It's really happening this time, isn't it?


My friend and I, two childless gay guys, packed into a huge meeting room at a Methodist church in Ypsilanti, Michigan, along with nearly two hundred others — mostly women, and presumably, mostly moms — for our first Moms Demand Action for Gun Sense in America meeting. I’d been looking forward to this meeting for two weeks, after searching for local Mom’s Demand chapters in the hours after hearing about the Parkland, Florida shooting. I needed to get off the sidelines. Tweeting my sadness and outrage no longer sufficed.

To be clear, I’m no fan of guns. My parents were shot to death when I was fourteen years old, and though it seems likely my aversion to firearms might have kicked in then, I think I was actually born with it. I don’t remember ever playing with toy guns or pretending to shoot people when I was a kid. I’ve never liked gunfights in movies, shoot-em-up video games, or had even the slightest interest in hunting. My good friend took me to a shooting range in my twenties to try his handgun, and I hated everything about the experience. Where he felt a sense of power and release in shooting his gun, I just felt confused and uncomfortable. So, yes, I come into the gun debate with bias, but with openness, too. I certainly don’t want to take everyone’s guns away.

I’ve been following Moms Demand Action—in an uncommitted sort of wayfor more than a year now on social media, sometimes liking and retweeting the messages of its founder, Shannon Watts. In the five years since its creation, the grass roots organization has made huge strides in its mission to end the epidemic of gun violence. I believe in the work they’re doing, and I’m grateful for the unrelenting passion and persistence with which they do it.

I’d been seeing, via Twitter posts and pictures, how much larger the meetings have gotten since Parkland. All across the country, monthly gatherings that typically attracted 20–30 members had grown into 200–300 person affairs. Our gathering was no different, and the excitement of the meeting’s leaders to see such a massive turnout kept me entertained and hopeful throughout the night. It feels like, at last, we have reached a tipping point around common sense gun legislation in this country. At last, thousands upon thousands of people, like me, have had it with their positions on the sidelines and are joining Moms Demand and other gun sense organizations to get to work creating change.

What struck me most about the meeting, however, wasn’t the energy for change, or the palpable “enough is enough” vibe in the room. I’d planned on that. It was the tone, from each of the leaders and speakers, that surprised me most. I expected fiery, anti-gun rhetoric, and instead listened to educated and respectful voices outline a “Be Smart” campaign that focused on responsible gun storage, suicide warning signs for teens, and talking to your children about guns, among other subjects. One of the meeting’s leaders took time to make the clear and important distinction between NRA members—the great majority of whom are responsible, law-abiding folks who also support common sense gun laws—and the NRA leadership, whose extremist policies have often contributed to, rather than deterred, more gun violence.

One of the speakers, a tactical expert, had been a proud member of the NRA for almost thirty years before discontinuing his membership after his close friend killed herself with a firearm. That marked the turning point for him to put his energies toward curbing gun violence rather than defending the gun lobby. He implored the crowd not to be judgmental and condescending when speaking with legislators and gun owners. “Share what’s in your heart,” he repeated a few times. And there was a lot of heart in that room—in the words and energy of each of the speakers, in the nervous excitement of all the first-timers, and in the several local politicians who showed up to make clear their support for common sense gun laws and to energize the crowd to stay active and make their voices heard.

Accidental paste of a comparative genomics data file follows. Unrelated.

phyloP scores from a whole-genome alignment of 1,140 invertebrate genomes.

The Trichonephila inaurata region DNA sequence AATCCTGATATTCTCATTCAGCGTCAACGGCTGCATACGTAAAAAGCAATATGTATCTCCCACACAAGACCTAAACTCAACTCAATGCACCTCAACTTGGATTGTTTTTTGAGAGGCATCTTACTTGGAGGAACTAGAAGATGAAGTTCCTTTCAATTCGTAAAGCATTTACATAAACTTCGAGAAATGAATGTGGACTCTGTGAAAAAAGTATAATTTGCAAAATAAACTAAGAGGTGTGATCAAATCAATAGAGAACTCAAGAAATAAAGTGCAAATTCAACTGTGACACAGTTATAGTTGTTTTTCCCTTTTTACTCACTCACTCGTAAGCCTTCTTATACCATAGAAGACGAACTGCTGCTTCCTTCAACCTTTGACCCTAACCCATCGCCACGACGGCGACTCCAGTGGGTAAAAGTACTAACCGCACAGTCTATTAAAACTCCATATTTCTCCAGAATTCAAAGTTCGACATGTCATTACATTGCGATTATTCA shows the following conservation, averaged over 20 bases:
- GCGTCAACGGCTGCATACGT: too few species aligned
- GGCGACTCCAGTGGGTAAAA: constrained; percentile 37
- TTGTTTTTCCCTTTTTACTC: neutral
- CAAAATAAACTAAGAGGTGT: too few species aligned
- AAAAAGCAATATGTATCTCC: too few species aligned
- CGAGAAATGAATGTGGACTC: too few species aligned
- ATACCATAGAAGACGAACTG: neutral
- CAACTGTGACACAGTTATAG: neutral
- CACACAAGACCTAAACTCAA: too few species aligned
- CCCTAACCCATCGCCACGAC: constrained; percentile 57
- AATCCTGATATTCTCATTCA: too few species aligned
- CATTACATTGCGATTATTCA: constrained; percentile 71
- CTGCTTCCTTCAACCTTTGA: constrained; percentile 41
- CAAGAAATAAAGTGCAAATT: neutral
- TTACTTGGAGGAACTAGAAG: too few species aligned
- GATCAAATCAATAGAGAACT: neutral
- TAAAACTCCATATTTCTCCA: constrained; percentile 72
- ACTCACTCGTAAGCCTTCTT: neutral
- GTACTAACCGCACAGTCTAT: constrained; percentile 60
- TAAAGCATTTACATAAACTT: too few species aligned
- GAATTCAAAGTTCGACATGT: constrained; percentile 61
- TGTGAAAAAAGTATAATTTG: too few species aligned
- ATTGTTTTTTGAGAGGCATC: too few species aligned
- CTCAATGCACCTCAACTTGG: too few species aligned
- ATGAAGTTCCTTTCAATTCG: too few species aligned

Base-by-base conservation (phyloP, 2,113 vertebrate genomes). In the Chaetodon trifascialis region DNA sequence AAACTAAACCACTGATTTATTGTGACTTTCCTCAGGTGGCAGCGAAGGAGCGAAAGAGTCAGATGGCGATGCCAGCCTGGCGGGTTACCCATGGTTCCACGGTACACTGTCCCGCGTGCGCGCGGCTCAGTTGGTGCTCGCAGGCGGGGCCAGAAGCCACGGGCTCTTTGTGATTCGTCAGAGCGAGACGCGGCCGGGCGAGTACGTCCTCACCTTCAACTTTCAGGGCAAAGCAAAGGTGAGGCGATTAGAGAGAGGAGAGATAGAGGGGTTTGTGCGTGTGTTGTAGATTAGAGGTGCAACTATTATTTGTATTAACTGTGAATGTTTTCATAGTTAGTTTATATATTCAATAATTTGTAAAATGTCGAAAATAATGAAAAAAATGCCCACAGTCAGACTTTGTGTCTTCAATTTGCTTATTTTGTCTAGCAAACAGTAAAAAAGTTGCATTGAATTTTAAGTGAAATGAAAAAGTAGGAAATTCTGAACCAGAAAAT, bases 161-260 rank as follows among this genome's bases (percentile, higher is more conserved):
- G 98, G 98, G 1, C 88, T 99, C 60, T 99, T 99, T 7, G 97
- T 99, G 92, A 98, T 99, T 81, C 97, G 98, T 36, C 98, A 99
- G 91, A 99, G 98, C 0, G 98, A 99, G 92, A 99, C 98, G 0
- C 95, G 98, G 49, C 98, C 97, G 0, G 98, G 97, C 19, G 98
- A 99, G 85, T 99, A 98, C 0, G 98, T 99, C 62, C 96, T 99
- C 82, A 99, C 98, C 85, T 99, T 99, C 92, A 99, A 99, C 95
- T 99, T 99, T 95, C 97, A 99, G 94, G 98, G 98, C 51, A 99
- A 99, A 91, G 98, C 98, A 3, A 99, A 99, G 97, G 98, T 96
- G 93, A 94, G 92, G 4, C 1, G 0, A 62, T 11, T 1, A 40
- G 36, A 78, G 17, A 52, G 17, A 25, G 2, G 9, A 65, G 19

This organization has been making itself heard for years now and doesn’t appear to be slowing down. Indeed, things seem to be ramping up. With the mid-term elections coming, and with the Parkland students energizing the youth (and the country) to make noise for gun sense legislation, Moms Demand has instituted #ThrowThemOut, “an action plan to kick out lawmakers beholden to the gun lobby.” At last. I can’t tell if the tide has turned, but it’s most definitely turning, and I’m excited to be swimming in this sea of new possibility around firearm legislation.

On the Moms Demand website, the group states that it “supports the 2nd Amendment, but we believe common-sense solutions can help decrease the escalating epidemic of gun violence that kills too many of our children and loved ones every day. Whether the gun violence happens in urban Chicago, suburban Virginia, or rural Texas, we must act now on new and stronger gun laws and policies to protect our children.” I believe that’s an incredibly reasonable position to take.

Every single day, 96 Americans are shot and killed by guns. Ninety-six human beings. Every day. What a tragic and overwhelming and unnecessary reality. I’m hopeful, though, because every day, thousands of energized gun sense voters are joining the ranks of Moms Demand to ensure the number of gun deaths continues to decrease. It’s taken too long, for sure, and we’re still nowhere near where we need to be, but through the hard work of Moms Demand Action, I can foresee the end of the gun violence epidemic. At last. And I know I’m not alone.

If you’re feeling overwhelmed by and powerless in the face of all the gun violence in our country, Text ACT to 64433 to join Moms Demand. Power lives in action.

And if you’re looking for some hope, give this short video a watch.